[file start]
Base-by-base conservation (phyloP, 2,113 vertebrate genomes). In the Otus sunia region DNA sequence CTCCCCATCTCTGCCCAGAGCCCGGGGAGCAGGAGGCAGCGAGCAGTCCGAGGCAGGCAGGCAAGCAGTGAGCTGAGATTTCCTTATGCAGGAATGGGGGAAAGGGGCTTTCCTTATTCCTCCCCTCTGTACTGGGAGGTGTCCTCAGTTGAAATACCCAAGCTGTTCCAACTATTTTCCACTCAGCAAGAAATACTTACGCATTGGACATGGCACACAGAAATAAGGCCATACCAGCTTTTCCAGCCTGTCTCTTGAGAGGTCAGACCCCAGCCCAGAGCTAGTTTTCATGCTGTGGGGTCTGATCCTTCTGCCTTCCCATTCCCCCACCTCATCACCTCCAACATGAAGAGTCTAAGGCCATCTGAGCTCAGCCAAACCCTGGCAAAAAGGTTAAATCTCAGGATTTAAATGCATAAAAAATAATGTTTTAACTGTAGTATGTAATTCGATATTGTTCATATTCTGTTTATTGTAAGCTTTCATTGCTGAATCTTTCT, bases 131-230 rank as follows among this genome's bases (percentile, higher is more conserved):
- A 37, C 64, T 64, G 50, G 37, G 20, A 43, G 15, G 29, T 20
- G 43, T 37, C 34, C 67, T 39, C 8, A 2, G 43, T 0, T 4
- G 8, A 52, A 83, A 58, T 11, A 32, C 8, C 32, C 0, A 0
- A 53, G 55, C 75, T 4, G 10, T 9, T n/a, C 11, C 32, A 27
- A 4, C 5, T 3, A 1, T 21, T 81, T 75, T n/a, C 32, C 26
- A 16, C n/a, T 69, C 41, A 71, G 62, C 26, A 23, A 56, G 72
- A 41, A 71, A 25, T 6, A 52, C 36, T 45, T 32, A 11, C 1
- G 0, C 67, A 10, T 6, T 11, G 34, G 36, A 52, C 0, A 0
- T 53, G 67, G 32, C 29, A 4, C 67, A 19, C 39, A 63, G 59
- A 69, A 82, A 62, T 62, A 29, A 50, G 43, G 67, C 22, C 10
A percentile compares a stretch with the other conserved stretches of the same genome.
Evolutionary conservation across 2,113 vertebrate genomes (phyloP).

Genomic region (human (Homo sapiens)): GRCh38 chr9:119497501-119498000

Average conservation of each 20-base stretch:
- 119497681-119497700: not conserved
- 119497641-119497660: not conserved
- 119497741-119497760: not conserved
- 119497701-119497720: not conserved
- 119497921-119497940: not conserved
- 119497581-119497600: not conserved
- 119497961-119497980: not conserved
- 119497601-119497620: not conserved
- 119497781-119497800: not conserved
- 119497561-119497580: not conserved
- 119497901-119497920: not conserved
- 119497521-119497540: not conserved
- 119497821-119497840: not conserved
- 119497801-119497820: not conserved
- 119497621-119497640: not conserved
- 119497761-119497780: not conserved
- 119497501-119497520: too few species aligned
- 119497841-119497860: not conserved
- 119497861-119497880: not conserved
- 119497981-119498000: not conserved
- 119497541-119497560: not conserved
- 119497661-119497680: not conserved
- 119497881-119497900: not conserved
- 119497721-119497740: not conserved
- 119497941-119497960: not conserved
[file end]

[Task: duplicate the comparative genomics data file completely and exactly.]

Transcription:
Base-by-base conservation (phyloP, 2,113 vertebrate genomes). In the Otus sunia region DNA sequence CTCCCCATCTCTGCCCAGAGCCCGGGGAGCAGGAGGCAGCGAGCAGTCCGAGGCAGGCAGGCAAGCAGTGAGCTGAGATTTCCTTATGCAGGAATGGGGGAAAGGGGCTTTCCTTATTCCTCCCCTCTGTACTGGGAGGTGTCCTCAGTTGAAATACCCAAGCTGTTCCAACTATTTTCCACTCAGCAAGAAATACTTACGCATTGGACATGGCACACAGAAATAAGGCCATACCAGCTTTTCCAGCCTGTCTCTTGAGAGGTCAGACCCCAGCCCAGAGCTAGTTTTCATGCTGTGGGGTCTGATCCTTCTGCCTTCCCATTCCCCCACCTCATCACCTCCAACATGAAGAGTCTAAGGCCATCTGAGCTCAGCCAAACCCTGGCAAAAAGGTTAAATCTCAGGATTTAAATGCATAAAAAATAATGTTTTAACTGTAGTATGTAATTCGATATTGTTCATATTCTGTTTATTGTAAGCTTTCATTGCTGAATCTTTCT, bases 131-230 rank as follows among this genome's bases (percentile, higher is more conserved):
- A 37, C 64, T 64, G 50, G 37, G 20, A 43, G 15, G 29, T 20
- G 43, T 37, C 34, C 67, T 39, C 8, A 2, G 43, T 0, T 4
- G 8, A 52, A 83, A 58, T 11, A 32, C 8, C 32, C 0, A 0
- A 53, G 55, C 75, T 4, G 10, T 9, T n/a, C 11, C 32, A 27
- A 4, C 5, T 3, A 1, T 21, T 81, T 75, T n/a, C 32, C 26
- A 16, C n/a, T 69, C 41, A 71, G 62, C 26, A 23, A 56, G 72
- A 41, A 71, A 25, T 6, A 52, C 36, T 45, T 32, A 11, C 1
- G 0, C 67, A 10, T 6, T 11, G 34, G 36, A 52, C 0, A 0
- T 53, G 67, G 32, C 29, A 4, C 67, A 19, C 39, A 63, G 59
- A 69, A 82, A 62, T 62, A 29, A 50, G 43, G 67, C 22, C 10
A percentile compares a stretch with the other conserved stretches of the same genome.
Evolutionary conservation across 2,113 vertebrate genomes (phyloP).

Genomic region (human (Homo sapiens)): GRCh38 chr9:119497501-119498000

Average conservation of each 20-base stretch:
- 119497681-119497700: not conserved
- 119497641-119497660: not conserved
- 119497741-119497760: not conserved
- 119497701-119497720: not conserved
- 119497921-119497940: not conserved
- 119497581-119497600: not conserved
- 119497961-119497980: not conserved
- 119497601-119497620: not conserved
- 119497781-119497800: not conserved
- 119497561-119497580: not conserved
- 119497901-119497920: not conserved
- 119497521-119497540: not conserved
- 119497821-119497840: not conserved
- 119497801-119497820: not conserved
- 119497621-119497640: not conserved
- 119497761-119497780: not conserved
- 119497501-119497520: too few species aligned
- 119497841-119497860: not conserved
- 119497861-119497880: not conserved
- 119497981-119498000: not conserved
- 119497541-119497560: not conserved
- 119497661-119497680: not conserved
- 119497881-119497900: not conserved
- 119497721-119497740: not conserved
- 119497941-119497960: not conserved